This blog is intended to go along with Population: An Introduction to Concepts and Issues, by John R. Weeks, published by Cengage Learning. The latest edition is the 12th (it came out in 2015), but this blog is meant to complement any edition of the book by showing the way in which demographic issues are regularly in the news.

If you are a user of my textbook and would like to suggest a blog post idea, please email me at: john.weeks@sdsu.edu

Sunday, April 8, 2018

Iran's eye-popping demographics

I was recently alerted to a story published more than four years about the "biggest population boom in history." Now, I have to tell you ahead of time that I haven't confirmed that Iran's population boom right after its revolution in the late 1970s was the "biggest" ever, but the UN Population Division data do show that it was large. Of special importance is how the boom was dramatically reversed. But first the origins of the boom:
Before its Islamic Revolution, Iran had begun a family-planning program, following a 1966 census that showed a startling increase over the previous decade. In 1956, Iran had 18.9 million people, but Iranian women were averaging 7.7 children apiece [UN data show a slightly lower--but still high--number]. In only ten years, they added 6 million more. The health ministry began distributing birth control, but with only modest success: the 1976 census still showed fertility rates of 6.3 children per woman. The top-down program was training medical personnel, but failing to explain to parents why they might want to limit the size of their families.
But shortly after the revolution, Saddam Hussein took control of the government of Iraq and immediately started a war with Iran--one that would last eight years.
The Population and Family Planning office closed. In its place was a campaign for every fertile Iranian woman to help build Iran a “Twenty Million Man Army.” The legal marrying age for girls dropped from eighteen to thirteen. To encourage women to bear many children, ration cards were issued on a per capita basis, including newborns.
As war with Iraq dragged on, the birth rate surpassed Khomeini’s demographic dreams. Although a million Iranian fighters, including mere boys, were martyred by inhaling poison gas, clearing land mines, or charging in human waves into artillery barrages, the 1986 census counted nearly 50 million Iranians: a doubling in two decades. By some estimates, the growth rate peaked at 4.2 percent, near the biological limits for fertile women and the highest rate of population increase the world had ever seen.
As the UN brokered a peace deal in 1988, Iranian government officials took stock of the incredibly high level of population growth and decided that it could not continue.
A month after the August 1988 ceasefire finally ended the war, Iran’s religious leaders, demographers, budget experts, and health minister gathered for a summit conference on population in the eastern city of Mashhad, one of holiest cities for the world’s Shi’ite Muslims, whose name means “place of martyrdom.” The weighty symbolism was clear. “The report of the demographers and budget officers was given to Khomeini,” Dr. Shamshiri recalls. The economic prognosis for their overpopulated nation must have been very dire, given the Ayatollah’s contempt for economists, whom he often referred to as donkeys. “After he heard it, he said, ‘Do what is necessary.’ ”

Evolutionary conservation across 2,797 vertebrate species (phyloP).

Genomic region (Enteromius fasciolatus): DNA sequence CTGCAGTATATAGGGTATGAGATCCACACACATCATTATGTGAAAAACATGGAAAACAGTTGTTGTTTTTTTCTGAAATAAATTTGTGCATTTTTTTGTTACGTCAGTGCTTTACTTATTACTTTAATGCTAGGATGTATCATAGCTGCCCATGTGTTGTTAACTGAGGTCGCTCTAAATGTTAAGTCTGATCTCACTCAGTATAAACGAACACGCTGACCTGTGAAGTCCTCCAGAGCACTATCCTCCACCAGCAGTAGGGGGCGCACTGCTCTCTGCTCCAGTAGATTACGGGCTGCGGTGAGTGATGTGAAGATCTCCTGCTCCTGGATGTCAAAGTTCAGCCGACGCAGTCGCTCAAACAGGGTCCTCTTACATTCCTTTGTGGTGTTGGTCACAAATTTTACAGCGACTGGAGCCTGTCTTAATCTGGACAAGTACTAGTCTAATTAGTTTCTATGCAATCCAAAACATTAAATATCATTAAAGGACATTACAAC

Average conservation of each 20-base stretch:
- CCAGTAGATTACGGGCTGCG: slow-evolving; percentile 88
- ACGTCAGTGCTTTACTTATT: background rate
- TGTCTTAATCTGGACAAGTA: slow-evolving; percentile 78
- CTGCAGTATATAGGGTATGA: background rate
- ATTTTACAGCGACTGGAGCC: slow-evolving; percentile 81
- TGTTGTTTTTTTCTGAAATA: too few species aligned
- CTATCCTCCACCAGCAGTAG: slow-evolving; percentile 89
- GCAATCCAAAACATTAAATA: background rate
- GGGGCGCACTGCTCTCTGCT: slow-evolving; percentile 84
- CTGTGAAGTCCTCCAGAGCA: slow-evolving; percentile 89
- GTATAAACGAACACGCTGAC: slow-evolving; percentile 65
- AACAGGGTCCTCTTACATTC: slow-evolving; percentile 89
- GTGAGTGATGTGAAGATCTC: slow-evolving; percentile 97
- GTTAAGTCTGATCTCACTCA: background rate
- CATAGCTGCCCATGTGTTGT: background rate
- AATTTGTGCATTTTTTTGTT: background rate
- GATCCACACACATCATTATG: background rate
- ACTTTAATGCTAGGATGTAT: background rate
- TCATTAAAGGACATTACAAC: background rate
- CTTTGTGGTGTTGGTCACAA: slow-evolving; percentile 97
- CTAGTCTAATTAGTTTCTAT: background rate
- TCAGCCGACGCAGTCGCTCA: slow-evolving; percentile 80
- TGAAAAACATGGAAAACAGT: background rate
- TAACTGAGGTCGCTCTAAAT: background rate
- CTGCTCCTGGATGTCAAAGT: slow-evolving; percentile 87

Unlike China, the decision of how many was left to the parents. No law forbade them from having ten if they chose. But no one did. Instead, what happened next was the most stunning reversal of population growth in human history. Twelve years later, the Iranian minister of health would accept the United Nations Population Award for the most enlightened and successful approach to family planning the world had ever seen.
What did they do? They offered free methods of birth control (including sterilization for both women and men), without any restrictions such as needing a husband's approval. And--very importantly--education for women was a top priority. "In 1975, barely a third of Iranian women could read. In 2012, more than 60 percent of Iranian university students were female." These are important reasons why the demographics of predominantly Shiite Muslim Iran today (with a TFR of 1.7 children that is well below replacement level) is quite different from all of its neighbors.

2 comments:

  1. But now the problem is that Iran has the fastest ageing population in the world.

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  2. "These are important reasons why the demographics of predominantly Shiite Muslim Iran today (with a TFR of 1.7 children that is well below replacement level) is quite different from all of its neighbors. "
    Azerbaijan has similar fertility patterns today, but it is more secular than Iran.

    ReplyDelete